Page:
Jonathan Ferrell, unarmed man killed in North Carolina, was shot 10 times by police officer
Victim's family speaks out
By Mitch Weiss & Jeffrey Collins | 9/17/2013, 10:49 a.m.
Lance LoRusso, an attorney and former police officer, said it's unusual for a police officer to be charged so quickly after a shooting. He said there is generally a waiting period while investigators review the evidence.
"There are a couple of reasons why police take their time. First of all it takes time to develop things like the toxicology report to determine what happened. You have to wait until daylight to reconstruct the crime scene. You have to interview all the people involved. And the officer is given the opportunity to decompress before making a statement," he said.
Ferrell's mother said Kerrick had no business being a police officer if he couldn't react properly to a man who needed help.
"I truly forgive him. I pray for him. And I pray that he gets off the police force," Georgia Ferrell said.
His family painted a picture of a bright man with an "infectious smile" who was always there for his brothers and sisters. "He was a role model," said his brother, Frank. "He had so much love in his heart. And he was always concerned about his family."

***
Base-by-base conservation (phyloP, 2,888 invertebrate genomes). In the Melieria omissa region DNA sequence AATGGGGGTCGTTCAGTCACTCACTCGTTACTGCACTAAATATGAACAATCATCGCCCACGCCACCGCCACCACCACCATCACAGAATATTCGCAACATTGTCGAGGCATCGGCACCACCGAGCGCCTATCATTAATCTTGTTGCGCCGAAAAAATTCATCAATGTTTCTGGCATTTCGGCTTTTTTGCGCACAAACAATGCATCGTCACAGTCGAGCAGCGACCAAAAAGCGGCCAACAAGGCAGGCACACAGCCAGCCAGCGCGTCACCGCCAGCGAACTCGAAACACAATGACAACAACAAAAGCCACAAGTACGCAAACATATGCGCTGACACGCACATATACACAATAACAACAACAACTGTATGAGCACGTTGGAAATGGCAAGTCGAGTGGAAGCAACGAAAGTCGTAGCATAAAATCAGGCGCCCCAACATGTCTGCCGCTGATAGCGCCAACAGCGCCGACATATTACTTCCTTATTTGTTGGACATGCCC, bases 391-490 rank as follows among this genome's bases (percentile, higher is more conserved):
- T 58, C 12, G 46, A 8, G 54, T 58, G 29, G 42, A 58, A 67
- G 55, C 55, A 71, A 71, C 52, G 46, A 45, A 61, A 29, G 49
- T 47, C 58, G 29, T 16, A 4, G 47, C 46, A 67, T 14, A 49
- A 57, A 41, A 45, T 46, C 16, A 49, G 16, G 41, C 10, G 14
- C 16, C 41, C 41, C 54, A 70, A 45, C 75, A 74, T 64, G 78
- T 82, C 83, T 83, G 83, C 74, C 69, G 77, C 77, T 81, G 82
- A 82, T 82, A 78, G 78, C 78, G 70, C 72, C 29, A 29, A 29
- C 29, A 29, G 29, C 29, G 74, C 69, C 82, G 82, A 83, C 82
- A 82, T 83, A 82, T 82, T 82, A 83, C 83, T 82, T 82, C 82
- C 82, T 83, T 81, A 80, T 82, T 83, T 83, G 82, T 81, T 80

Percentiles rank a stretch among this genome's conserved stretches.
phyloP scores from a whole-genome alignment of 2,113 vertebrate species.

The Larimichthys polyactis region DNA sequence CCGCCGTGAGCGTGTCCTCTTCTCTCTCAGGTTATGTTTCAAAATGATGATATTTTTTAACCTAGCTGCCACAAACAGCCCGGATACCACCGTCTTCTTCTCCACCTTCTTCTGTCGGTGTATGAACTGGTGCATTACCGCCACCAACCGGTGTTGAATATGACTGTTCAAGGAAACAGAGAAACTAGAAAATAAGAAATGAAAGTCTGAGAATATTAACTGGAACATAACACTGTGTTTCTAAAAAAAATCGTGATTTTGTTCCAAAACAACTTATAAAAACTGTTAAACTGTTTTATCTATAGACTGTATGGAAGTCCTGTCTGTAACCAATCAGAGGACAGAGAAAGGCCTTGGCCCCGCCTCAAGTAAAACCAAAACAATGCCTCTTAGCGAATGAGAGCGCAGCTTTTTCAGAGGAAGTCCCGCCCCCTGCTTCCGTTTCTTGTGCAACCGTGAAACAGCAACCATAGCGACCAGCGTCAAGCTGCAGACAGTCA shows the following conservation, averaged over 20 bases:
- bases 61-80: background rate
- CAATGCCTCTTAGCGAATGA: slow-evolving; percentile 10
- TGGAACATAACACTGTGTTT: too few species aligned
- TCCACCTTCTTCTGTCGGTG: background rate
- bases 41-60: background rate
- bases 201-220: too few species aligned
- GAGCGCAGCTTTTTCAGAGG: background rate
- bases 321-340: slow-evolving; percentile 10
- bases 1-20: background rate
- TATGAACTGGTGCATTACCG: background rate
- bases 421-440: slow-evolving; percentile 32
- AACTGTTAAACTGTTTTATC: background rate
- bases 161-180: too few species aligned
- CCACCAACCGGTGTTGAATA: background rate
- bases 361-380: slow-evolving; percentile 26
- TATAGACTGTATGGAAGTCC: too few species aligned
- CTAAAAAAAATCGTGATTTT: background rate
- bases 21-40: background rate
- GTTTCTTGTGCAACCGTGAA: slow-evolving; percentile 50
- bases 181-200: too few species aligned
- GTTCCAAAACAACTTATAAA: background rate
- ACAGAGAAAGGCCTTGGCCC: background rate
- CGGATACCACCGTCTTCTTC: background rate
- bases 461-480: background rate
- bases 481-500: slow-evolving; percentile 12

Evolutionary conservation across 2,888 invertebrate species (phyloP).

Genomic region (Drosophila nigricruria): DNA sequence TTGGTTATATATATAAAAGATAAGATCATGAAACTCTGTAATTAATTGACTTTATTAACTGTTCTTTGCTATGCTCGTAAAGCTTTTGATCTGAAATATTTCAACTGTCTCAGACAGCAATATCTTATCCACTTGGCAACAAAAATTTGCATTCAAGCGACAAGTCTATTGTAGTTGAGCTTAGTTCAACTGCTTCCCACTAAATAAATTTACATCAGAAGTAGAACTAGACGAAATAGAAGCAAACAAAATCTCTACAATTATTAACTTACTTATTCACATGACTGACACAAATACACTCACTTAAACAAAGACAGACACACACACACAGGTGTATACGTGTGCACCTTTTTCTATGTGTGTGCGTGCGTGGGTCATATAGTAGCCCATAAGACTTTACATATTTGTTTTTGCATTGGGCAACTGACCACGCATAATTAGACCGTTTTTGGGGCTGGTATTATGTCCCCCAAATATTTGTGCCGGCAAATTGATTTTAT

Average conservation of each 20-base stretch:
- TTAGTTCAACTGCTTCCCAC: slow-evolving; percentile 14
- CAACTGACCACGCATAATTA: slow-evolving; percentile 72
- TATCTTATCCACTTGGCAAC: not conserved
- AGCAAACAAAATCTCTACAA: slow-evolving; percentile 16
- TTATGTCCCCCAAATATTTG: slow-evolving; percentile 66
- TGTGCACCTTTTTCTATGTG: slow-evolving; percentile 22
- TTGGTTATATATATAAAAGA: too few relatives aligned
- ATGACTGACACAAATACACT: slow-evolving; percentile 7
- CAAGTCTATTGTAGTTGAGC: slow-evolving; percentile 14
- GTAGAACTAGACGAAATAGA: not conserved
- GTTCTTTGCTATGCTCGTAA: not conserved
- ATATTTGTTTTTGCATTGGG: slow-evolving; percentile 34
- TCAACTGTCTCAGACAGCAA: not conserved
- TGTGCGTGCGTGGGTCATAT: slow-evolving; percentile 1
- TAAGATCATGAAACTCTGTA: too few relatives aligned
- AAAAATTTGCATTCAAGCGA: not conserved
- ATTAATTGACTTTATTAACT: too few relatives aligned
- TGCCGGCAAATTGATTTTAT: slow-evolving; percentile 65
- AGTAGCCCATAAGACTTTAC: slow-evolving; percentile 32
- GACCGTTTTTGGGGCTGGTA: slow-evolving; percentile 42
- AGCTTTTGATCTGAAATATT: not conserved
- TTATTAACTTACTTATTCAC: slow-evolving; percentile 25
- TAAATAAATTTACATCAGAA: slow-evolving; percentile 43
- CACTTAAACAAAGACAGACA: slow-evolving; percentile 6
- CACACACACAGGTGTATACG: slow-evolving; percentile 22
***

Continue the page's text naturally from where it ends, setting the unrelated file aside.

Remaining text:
"He had dreams of being an automotive engineer. He wanted to design a car from the very last bolt to the interior," his brother said.
He said he didn't know where his brother was going that night, or why he got into the accident. But he said his brother had never been in trouble before.
Several people in the neighborhood where Ferrell went after the crash refused to talk to a reporter Monday. A Charlotte-Mecklenburg Police car was in one driveway just up the hill from Ferrell's wreck. No one answered the door at that home.
Ferrell was at least the sixth person to be shot by Charlotte-Mecklenburg officers since the start of 2012. Four of them have died.
Charlotte police investigate their own officers involved in shootings. The State Bureau of Investigation can step in if requested, but they haven't been asked to do so in any recent officer-involved shootings.
In the other shootings, prosecutors decided not to charge the officers involved and an independent panel of citizens that investigates the police ruled the shootings were justified.
The shooting needs to bring more scrutiny to the Citizens Review Board so the group simply doesn't assume police officers are always right, said Kojo Nantambu, president of the Charlotte-Mecklenburg Branch of the National Association for the Advancement of Colored People.
"No police department is perfect," Nantambu said. "But every time that group investigates, they find nothing wrong."